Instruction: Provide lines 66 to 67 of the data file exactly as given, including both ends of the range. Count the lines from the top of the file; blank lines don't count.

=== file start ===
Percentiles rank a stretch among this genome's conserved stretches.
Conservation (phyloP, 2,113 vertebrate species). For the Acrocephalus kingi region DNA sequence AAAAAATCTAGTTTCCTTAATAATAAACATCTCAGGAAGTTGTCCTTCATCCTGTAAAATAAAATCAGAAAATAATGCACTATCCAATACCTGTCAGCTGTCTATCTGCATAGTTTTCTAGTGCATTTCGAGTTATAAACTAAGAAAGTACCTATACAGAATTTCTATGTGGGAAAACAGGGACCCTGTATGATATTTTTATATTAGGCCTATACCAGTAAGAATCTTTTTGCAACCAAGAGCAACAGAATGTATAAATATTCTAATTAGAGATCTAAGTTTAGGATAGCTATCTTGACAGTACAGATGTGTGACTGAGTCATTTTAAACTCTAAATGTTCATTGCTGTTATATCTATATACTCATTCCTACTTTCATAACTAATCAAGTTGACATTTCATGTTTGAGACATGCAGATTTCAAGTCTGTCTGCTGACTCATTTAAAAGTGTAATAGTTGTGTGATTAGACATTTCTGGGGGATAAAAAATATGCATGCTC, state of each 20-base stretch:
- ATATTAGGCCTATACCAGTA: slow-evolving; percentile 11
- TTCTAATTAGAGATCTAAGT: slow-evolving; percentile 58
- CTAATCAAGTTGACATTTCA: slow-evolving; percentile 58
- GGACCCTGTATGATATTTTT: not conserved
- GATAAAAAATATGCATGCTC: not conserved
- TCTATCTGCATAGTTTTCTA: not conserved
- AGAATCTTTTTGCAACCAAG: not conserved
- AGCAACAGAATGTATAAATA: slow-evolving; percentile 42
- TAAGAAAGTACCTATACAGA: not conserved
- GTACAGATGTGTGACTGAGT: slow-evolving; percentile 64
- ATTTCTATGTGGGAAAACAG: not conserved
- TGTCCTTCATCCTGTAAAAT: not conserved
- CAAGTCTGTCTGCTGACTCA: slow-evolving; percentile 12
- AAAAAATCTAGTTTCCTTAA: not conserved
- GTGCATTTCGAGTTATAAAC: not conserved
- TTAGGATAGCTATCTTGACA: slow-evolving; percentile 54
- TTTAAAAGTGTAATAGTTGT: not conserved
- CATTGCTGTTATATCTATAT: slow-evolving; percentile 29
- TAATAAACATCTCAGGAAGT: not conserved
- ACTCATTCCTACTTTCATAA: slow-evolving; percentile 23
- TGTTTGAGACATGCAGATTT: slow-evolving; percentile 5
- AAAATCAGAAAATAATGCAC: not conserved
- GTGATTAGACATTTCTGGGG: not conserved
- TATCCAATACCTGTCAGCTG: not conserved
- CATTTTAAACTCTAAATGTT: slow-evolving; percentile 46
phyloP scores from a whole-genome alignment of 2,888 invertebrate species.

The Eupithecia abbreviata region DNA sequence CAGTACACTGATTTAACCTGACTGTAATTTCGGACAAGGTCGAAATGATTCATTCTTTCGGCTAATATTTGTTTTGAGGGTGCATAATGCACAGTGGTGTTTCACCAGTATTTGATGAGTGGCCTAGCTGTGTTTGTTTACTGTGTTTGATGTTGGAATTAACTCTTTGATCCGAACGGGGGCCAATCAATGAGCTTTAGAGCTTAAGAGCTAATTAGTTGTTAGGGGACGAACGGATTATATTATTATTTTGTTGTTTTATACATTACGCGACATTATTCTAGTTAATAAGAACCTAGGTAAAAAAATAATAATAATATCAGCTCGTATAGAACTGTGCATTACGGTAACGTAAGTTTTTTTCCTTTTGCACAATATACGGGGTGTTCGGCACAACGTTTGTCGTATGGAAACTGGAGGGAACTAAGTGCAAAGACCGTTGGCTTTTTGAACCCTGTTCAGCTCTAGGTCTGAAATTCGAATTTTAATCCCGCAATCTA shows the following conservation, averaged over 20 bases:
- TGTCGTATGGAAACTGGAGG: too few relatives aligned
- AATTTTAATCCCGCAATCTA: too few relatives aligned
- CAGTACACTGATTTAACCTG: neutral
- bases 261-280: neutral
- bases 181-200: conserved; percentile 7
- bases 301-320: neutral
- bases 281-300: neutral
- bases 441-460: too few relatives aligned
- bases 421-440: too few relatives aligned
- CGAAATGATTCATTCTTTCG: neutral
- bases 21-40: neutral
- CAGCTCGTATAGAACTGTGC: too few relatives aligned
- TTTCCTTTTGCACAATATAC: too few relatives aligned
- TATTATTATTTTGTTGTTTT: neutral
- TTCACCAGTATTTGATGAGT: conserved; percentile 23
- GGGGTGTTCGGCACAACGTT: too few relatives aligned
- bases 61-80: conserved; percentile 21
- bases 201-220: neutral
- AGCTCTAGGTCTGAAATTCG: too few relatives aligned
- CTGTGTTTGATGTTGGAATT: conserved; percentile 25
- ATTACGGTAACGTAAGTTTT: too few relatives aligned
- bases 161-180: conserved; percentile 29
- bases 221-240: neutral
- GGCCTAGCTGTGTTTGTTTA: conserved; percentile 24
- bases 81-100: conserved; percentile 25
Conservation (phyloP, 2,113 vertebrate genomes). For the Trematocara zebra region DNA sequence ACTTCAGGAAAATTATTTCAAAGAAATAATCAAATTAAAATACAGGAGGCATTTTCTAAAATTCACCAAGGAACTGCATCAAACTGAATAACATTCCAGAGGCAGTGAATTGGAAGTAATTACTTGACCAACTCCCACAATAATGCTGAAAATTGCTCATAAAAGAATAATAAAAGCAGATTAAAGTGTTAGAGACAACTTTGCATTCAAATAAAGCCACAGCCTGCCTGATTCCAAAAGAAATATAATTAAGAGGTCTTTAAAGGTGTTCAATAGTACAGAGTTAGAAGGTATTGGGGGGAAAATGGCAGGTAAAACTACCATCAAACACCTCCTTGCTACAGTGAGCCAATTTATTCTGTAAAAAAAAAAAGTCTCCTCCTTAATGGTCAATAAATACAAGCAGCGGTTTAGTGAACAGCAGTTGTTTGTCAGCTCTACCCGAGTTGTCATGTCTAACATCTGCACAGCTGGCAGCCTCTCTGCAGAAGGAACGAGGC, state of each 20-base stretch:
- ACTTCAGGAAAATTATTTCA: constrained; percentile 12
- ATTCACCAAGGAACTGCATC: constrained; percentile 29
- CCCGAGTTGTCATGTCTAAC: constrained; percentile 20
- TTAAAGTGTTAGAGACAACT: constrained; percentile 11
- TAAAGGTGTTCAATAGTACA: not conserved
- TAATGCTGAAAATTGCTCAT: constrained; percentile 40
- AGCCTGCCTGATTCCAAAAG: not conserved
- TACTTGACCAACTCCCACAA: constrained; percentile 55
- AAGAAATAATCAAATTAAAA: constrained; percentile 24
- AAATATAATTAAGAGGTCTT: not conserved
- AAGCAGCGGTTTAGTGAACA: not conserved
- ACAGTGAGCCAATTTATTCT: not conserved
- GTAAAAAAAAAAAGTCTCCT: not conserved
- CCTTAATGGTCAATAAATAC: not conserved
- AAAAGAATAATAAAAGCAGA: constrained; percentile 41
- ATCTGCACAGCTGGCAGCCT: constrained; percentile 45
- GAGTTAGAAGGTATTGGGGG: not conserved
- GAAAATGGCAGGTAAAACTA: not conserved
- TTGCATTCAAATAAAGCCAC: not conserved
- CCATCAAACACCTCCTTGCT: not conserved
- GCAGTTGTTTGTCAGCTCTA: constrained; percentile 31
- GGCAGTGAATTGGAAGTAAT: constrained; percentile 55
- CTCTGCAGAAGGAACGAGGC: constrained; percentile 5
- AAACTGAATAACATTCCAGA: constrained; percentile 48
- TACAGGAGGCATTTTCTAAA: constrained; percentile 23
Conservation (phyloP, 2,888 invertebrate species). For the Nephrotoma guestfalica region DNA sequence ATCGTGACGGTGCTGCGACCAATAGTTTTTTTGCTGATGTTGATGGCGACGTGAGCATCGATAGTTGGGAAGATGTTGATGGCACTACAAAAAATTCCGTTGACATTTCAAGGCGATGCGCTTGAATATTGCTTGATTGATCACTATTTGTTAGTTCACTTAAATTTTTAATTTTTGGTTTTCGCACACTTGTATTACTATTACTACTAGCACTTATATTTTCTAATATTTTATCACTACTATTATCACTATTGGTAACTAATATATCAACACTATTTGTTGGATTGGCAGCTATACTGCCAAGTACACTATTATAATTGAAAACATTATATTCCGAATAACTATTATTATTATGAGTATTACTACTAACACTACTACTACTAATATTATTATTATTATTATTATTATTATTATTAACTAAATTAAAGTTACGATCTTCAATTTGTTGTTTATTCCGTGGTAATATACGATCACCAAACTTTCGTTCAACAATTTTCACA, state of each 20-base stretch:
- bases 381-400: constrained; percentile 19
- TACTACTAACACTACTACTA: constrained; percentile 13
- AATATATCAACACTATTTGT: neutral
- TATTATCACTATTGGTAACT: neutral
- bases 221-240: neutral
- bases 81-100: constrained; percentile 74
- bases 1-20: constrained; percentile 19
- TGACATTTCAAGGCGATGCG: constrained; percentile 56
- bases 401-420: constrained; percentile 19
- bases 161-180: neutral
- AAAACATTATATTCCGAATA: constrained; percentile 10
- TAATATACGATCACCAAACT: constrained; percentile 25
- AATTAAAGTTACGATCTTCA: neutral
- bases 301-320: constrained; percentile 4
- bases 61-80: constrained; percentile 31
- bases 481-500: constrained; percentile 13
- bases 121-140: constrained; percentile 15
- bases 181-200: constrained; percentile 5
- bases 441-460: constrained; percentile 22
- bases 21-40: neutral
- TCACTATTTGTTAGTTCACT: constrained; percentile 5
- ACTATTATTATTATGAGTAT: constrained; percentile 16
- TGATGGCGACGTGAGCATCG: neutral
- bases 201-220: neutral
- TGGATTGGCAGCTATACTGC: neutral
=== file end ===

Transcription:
- AAGCAGCGGTTTAGTGAACA: not conserved
- ACAGTGAGCCAATTTATTCT: not conserved